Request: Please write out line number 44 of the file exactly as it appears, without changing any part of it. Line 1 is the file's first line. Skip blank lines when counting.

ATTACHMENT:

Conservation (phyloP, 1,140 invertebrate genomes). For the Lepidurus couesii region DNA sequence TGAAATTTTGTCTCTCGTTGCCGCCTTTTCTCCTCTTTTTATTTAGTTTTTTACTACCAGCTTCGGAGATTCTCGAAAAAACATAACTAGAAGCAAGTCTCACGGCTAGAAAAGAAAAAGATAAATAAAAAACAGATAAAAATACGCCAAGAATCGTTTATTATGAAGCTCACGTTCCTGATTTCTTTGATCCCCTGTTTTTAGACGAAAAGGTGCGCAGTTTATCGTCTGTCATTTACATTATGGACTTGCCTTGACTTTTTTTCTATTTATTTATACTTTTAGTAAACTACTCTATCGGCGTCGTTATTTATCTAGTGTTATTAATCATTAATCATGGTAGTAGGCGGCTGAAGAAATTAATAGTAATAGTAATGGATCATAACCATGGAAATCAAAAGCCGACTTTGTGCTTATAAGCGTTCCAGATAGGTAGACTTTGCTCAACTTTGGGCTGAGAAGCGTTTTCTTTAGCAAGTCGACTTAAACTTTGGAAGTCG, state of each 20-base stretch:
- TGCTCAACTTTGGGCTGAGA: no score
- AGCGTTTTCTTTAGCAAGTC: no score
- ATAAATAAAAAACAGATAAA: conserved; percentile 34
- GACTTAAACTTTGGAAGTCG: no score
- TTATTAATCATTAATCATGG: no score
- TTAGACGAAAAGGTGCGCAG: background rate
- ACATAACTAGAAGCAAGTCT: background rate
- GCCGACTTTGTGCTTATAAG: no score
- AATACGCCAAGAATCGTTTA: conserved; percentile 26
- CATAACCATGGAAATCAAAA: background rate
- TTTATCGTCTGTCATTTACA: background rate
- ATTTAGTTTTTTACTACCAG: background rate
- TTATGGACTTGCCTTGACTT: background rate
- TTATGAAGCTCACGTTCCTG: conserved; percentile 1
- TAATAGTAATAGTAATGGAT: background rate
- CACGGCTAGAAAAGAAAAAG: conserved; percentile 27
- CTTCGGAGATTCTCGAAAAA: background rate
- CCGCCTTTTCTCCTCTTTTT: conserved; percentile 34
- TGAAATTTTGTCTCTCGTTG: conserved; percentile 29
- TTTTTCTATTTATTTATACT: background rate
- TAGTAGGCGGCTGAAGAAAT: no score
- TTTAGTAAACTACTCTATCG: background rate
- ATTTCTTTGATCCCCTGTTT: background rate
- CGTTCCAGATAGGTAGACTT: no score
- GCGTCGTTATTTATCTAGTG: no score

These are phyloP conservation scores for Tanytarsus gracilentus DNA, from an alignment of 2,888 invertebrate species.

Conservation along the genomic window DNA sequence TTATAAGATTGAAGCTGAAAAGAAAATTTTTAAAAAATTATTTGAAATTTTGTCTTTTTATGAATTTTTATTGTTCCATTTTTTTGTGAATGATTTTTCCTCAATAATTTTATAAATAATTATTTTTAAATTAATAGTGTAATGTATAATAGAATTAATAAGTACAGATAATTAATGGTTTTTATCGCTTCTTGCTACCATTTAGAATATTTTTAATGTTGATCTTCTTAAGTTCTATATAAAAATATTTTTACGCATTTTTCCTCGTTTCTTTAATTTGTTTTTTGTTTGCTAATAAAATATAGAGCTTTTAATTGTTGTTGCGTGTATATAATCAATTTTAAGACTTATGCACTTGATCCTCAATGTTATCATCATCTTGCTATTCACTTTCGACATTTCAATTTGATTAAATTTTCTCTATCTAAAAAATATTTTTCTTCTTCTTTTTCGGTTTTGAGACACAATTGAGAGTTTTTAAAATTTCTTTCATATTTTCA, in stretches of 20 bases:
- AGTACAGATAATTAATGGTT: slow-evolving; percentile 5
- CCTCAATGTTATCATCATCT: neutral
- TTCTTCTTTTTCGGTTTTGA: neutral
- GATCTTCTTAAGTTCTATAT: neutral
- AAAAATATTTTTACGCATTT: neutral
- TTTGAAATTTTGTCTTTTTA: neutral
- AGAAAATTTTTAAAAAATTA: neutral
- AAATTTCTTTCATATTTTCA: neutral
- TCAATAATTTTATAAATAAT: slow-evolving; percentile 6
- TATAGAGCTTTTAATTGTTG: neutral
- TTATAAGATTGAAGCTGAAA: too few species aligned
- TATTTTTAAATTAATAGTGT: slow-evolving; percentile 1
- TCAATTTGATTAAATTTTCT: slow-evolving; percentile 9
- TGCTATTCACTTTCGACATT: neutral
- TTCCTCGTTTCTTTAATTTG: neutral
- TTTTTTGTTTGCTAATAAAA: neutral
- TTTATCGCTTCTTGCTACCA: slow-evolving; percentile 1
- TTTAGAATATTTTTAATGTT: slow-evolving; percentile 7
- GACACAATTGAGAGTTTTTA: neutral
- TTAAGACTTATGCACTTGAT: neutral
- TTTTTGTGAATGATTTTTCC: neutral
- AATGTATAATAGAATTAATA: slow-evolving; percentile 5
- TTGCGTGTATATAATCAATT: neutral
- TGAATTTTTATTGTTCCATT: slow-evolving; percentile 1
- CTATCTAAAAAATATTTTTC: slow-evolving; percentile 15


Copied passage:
- TTTTTTGTTTGCTAATAAAA: neutral